The pandemic may be epic but we don’t have to lose perspective. Counting fatalities presents a really sticky problem for advisors worth their salt. For good reason the Chief Rabbi’s advisors are not tracking the data of deaths from the virus. South Africa’s public health system is shambolic, and conditions in state hospitals are inhuman.
A Covid-19 patient denied food for days on end died, and probably was added to the tally for virus-related deaths.
On top of all, the command council directing the Covid-19 fight-back is a den of manipulation and corruption.
Any scientist worth his salt would look at the data released by it and sniff a rat.
But not the Jewish media (radio and press) which blithely quotes SA government data verbatim, and scares the wits out of the community.
Scaremongering lies at the heart and soul of the dilemma of when to open shuls and what health protocols to impose. When the media screams, “heading for the eye of the storm” it makes the community somewhat meshuga. We read of women physically sound and no more than middle age sentencing themselves to solitary confinement for a third of the year. Jews both play the media fear cycle and get caught in it.
Losing your head at a time like the present comes naturally. “Choose life” the Torah commands. Coping with coronavirus and choosing life puts us in a cleft stick. We mustn’t be reckless, but neither must we cower at home month after month waiting for a vaccine to come to the rescue. Life is for living – with precautions.
Attending shul involves risk, public health crisis or not. How many shul-goers have died in terror attacks compared to how many have died from being infected with the virus in shul? I don’t know, but although the two are really not comparable, my bet is around 100 to 1.
A team of pandemic professionals not just advising but helping to make policy is on shaky ground. Science is one thing. Making policy is another. Putting safety first by making conditions difficult for holding shul services is a policy matter. The Chief Rabbi and his team are making communal decisions, not going by halakhah.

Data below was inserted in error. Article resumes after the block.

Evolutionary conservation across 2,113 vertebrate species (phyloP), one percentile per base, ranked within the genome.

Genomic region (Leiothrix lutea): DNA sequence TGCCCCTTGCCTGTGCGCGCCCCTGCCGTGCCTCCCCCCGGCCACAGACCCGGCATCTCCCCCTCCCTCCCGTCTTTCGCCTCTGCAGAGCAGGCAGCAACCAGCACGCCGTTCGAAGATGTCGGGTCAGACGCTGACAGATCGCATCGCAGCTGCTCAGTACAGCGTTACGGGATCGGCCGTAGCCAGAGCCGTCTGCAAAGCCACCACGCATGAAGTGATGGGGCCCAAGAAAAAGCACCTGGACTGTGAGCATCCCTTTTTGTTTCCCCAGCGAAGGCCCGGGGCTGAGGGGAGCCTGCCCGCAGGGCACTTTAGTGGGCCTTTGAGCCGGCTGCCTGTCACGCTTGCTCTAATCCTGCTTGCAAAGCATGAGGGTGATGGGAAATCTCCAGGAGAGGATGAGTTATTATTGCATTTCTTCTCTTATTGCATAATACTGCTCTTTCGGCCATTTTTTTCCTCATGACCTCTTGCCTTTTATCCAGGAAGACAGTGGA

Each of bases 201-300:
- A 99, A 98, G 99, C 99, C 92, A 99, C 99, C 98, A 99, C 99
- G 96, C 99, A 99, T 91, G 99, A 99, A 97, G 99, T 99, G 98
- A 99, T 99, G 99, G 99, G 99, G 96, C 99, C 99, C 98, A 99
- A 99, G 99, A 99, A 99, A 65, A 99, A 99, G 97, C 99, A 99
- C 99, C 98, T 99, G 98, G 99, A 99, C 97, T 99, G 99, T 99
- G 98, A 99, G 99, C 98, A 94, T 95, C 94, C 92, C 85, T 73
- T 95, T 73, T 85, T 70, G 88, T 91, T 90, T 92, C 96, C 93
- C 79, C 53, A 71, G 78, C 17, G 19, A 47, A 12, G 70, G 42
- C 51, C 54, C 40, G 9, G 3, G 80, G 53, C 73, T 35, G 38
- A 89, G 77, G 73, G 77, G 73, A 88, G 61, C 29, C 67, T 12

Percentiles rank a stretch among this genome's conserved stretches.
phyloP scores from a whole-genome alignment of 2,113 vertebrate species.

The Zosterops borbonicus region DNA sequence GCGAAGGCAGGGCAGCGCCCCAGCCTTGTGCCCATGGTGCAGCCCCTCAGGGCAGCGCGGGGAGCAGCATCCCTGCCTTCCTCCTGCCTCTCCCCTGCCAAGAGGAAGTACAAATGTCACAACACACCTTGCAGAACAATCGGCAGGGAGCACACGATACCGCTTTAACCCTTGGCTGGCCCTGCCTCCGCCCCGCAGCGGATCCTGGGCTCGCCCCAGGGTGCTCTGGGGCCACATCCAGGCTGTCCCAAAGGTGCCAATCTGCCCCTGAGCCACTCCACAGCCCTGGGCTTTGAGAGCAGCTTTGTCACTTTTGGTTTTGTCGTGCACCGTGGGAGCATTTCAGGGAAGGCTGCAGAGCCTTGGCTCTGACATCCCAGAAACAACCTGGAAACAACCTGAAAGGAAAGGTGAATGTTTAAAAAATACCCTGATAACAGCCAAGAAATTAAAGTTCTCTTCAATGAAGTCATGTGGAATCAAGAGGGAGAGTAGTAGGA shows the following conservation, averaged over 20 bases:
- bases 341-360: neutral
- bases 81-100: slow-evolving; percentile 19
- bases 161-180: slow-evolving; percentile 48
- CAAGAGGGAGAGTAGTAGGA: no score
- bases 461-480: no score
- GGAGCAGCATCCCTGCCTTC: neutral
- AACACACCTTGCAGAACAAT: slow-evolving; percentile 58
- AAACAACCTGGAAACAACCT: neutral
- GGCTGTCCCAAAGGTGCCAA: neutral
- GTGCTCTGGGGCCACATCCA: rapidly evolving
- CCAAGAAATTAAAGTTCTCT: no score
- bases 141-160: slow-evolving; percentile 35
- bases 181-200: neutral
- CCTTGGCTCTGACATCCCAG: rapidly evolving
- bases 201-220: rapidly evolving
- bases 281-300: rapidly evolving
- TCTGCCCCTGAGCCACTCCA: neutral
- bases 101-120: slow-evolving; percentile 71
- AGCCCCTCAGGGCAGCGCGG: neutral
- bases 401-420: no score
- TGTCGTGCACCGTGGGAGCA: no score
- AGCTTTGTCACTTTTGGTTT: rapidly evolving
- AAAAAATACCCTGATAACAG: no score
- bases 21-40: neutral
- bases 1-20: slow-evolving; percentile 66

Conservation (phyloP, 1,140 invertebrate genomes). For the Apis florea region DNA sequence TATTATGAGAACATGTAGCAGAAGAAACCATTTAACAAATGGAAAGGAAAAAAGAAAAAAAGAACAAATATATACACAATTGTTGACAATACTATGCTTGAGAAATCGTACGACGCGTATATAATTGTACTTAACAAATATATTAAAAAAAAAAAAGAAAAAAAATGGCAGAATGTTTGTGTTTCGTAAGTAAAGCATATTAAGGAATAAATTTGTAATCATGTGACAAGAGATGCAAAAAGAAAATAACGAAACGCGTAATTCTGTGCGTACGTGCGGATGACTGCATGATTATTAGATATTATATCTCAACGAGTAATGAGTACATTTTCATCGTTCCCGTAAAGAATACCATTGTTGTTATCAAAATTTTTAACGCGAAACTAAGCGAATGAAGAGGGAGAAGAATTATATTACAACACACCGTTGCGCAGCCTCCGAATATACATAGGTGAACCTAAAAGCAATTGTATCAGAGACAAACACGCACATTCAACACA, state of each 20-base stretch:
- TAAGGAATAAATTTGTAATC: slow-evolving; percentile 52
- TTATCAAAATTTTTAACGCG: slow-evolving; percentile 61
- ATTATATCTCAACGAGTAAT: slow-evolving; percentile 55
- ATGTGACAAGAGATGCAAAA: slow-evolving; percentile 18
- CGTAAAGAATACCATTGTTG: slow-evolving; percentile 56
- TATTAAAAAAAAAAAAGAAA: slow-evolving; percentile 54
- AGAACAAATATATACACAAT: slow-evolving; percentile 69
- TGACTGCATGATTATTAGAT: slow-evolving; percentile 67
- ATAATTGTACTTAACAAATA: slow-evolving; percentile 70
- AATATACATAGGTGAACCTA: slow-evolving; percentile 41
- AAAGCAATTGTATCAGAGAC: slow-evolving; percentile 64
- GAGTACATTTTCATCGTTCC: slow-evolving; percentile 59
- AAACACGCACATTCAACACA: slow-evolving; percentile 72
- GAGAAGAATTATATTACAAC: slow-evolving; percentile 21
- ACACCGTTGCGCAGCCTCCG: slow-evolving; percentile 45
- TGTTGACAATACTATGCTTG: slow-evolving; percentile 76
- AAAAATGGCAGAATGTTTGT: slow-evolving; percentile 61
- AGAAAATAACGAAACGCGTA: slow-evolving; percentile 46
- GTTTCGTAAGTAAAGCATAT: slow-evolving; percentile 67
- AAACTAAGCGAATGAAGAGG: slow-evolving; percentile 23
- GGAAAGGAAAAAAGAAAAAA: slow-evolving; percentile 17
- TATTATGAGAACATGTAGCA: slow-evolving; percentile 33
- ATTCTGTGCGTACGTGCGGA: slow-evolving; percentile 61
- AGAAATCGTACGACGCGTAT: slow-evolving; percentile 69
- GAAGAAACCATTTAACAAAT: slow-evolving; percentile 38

(See Rabbi Lord Jonathan Sacks on Pinchas for the difference: Moral vs. Political Decisions)
In making communal decisions, instead of absolute values there are a multiple of conflicting considerations. The UK’s former Supreme Court judge Jonathan Sumption spells out what they might be.
“There are no non-negotiable absolutes,” he says, “not even the sanctity of life.”
If you argue with that then you must argue against allowing people to drive cars knowing that thousands of people are certain to be killed or maimed.
So then, is the policy for reopening shuls a good policy? The answer to that is another question. Is taking up a bazooka to kill a cockroach a good plan? In public health matters if you don’t let common sense prevail you can end up killing the patient with the cure.
For shul services let protocols of common sense prevail. Why control from a command post? No one is forced to attend shul. A disclaimer on notice boards and email notices could do the trick.
“The committee is not responsible…Congregants of susceptible age and health are advised to consult their personal doctors…”
Let Jews, singly or jointly, weigh up the odds. Attend shul or stay away.
Original: Steve Apfel – Arutz Sheva